NB the international distress signal code word “Mayday” has nothing to do with Beltane. It’s derived from the French m’aider, meaning, come help me.

Friends, Author Visits

A wonderful long time friend of the library has donated a video camera (digital) to our communications liaison person (Ginny Verbe). Within the space of 4 days there were already 32 videos created. We have several interesting video clips of the Volunteer Recognition Programme that the Library put on for the Friends. There are several clips on the RACE exhibition process/documentation, as it is being put together. Yes, we DID get the full recording of Robert Alexander’s lecture last week! We hope you will be able to view these shortly! There is a wonderful potential to have these and other clips available online. And we hope to have them in the Library as well. Watch this space!
Ginny has been instrumental in keeping the Friend’s blog, website and facebook pages up and running. She is also responsible for the Library’s monthly newsletter, which I recently heard a patron exclaim that he finds that calendar and then plans his monthly schedule because there are so many wonderful programmes in the Library.

Rochesterfest, Amuzing Race, Library Foundation

Saturday, June 19, 2010
Rochesterfest Event

Competitors are being sought for the Rochester Public Library Foundation’s 4th annual Amuzing Race, being held on Saturday, June 19, 2010.

The Amuzing Race is designed to mimic the popular television show โ€“ The Amazing Race (Sunday evenings on CBS). Teams of 2-4 individuals work together to solve clues to reach destinations or “legs”. At each leg, they receive new clues; some legs involve completing a task or a cooperative challenge.

The Race will begin with check-in at the Rochester Public Library at 7:30 AM, and orientation at 8:15 AM. The Race itself will begin promptly at 8:30 AM. Teams will compete for 3-4 hours in a series of exciting and challenging legs around the Rochester area.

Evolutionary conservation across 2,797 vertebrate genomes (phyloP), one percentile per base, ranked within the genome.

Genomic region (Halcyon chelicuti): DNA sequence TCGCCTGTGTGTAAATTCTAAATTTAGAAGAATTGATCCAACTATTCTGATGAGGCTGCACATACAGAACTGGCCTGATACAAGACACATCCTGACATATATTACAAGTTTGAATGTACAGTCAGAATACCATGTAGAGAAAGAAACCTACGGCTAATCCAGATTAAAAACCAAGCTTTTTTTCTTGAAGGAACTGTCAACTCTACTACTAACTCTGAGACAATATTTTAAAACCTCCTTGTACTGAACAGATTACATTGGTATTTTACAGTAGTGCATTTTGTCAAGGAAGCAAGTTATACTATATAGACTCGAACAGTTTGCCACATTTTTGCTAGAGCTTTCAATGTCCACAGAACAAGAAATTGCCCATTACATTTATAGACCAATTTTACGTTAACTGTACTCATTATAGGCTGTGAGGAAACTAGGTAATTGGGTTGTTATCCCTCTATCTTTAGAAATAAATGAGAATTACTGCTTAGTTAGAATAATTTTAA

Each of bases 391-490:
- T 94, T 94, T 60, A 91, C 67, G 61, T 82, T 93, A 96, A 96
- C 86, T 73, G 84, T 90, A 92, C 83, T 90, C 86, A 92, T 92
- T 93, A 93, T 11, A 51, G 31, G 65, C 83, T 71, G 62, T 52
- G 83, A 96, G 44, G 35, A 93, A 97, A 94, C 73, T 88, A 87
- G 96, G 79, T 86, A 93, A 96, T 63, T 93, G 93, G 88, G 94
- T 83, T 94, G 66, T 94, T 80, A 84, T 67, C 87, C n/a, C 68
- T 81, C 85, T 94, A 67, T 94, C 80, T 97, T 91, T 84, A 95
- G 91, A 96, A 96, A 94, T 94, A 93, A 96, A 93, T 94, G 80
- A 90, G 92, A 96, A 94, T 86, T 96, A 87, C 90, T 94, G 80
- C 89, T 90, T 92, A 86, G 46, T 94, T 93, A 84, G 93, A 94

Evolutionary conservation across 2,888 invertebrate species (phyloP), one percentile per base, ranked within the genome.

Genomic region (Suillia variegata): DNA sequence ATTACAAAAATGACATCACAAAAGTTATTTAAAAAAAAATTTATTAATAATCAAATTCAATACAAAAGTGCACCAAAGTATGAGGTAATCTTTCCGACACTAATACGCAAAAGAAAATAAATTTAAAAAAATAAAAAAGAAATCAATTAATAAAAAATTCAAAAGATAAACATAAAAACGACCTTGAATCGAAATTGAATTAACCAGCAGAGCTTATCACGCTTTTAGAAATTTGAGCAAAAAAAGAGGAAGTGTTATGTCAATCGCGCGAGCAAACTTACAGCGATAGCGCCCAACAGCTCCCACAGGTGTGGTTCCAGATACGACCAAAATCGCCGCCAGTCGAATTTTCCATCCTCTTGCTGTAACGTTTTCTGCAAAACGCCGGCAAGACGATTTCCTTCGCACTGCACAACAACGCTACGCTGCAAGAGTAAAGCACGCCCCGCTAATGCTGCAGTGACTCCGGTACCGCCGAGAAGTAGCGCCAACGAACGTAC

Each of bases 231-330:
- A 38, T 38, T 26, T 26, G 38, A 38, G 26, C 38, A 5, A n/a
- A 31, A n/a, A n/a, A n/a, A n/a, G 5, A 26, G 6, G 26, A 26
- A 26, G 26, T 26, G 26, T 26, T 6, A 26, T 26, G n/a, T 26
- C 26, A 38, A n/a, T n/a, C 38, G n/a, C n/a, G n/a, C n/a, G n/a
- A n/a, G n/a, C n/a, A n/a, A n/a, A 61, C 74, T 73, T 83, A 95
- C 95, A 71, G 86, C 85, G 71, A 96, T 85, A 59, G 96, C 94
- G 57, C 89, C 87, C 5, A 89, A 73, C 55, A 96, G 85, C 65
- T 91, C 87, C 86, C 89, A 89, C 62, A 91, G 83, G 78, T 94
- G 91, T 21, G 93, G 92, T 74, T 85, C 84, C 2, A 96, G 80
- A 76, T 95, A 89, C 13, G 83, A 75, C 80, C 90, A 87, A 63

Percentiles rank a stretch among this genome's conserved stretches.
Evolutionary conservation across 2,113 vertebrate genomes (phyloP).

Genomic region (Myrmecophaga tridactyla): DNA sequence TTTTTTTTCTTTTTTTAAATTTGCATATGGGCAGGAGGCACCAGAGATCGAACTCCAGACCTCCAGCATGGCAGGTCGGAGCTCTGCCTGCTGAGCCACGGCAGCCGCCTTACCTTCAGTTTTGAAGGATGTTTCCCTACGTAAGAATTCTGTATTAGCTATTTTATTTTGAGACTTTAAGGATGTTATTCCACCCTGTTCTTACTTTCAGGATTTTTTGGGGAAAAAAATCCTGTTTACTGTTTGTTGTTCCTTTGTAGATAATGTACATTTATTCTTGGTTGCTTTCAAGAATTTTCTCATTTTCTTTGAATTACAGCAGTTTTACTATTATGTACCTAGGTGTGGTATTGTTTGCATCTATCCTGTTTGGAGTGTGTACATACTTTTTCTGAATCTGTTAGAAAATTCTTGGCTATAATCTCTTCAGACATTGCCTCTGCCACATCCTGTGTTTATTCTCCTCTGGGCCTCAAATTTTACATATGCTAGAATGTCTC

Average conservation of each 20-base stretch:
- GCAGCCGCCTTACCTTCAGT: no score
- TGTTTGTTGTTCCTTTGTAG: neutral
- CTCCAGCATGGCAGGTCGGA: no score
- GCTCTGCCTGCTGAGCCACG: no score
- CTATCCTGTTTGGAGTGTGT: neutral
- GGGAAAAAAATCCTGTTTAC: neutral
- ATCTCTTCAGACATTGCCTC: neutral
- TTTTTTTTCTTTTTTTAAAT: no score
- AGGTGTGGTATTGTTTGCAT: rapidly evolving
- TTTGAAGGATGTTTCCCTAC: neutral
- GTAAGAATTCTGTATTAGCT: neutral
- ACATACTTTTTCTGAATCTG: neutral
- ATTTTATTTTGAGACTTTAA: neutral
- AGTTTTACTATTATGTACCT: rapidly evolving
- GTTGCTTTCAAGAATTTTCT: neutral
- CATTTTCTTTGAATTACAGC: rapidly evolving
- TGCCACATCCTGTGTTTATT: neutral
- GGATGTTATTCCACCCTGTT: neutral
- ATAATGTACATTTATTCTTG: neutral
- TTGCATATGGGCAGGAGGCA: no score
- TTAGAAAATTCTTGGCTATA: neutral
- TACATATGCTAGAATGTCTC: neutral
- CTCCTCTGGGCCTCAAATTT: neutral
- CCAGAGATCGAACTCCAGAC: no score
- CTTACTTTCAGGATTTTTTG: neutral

Proceeds from the Race will be used to help fund the libraryโ€™s online homework assistance program.

Check out the Library website, link onto the Foundation page and receive more information and updates!


Today is the birthday of William Shakespeare! We have most of his works in various forms in the Bookstore, at incredible prices! Stop in and pick up a copy of the one you want to read now. Or preview the play/performance you will see later this summer in Winona, Twin Cities, Chicago, Madison, Canada, England… ๐Ÿ˜‰
And if you can find these books (outside of the Library!) I thoroughly enjoyed Robert Nye’s take on Shakespeare both the Late Mr Shakespeare, and Mrs Shakespeare. They are gritty but full of historical detail in a new voice. The PBS special that Michael Palin did is still my favourite television programme about Shakespeare.
If any one is going to be in Chicago before the 6 June, the Chicago Shakespeare theatre is performing The Taming of the Shrew. It is brilliantly done, one of the only performances I have seen with a frame story (not the original, but a modern version written by Neil LaBute). There isn’t a bad seat in this small theatre (on Navy Pier).

Earth Day at the Friends’ Bookstore

Today is Earth Day, and it is the 40th anniversary of the movement that started with an oil slick off the coast of California. Today we have a worse ecological disaster off the coast of Australia, destroying the Great Barrier Reef. There has never been a better time to learn about your environment, and DO something.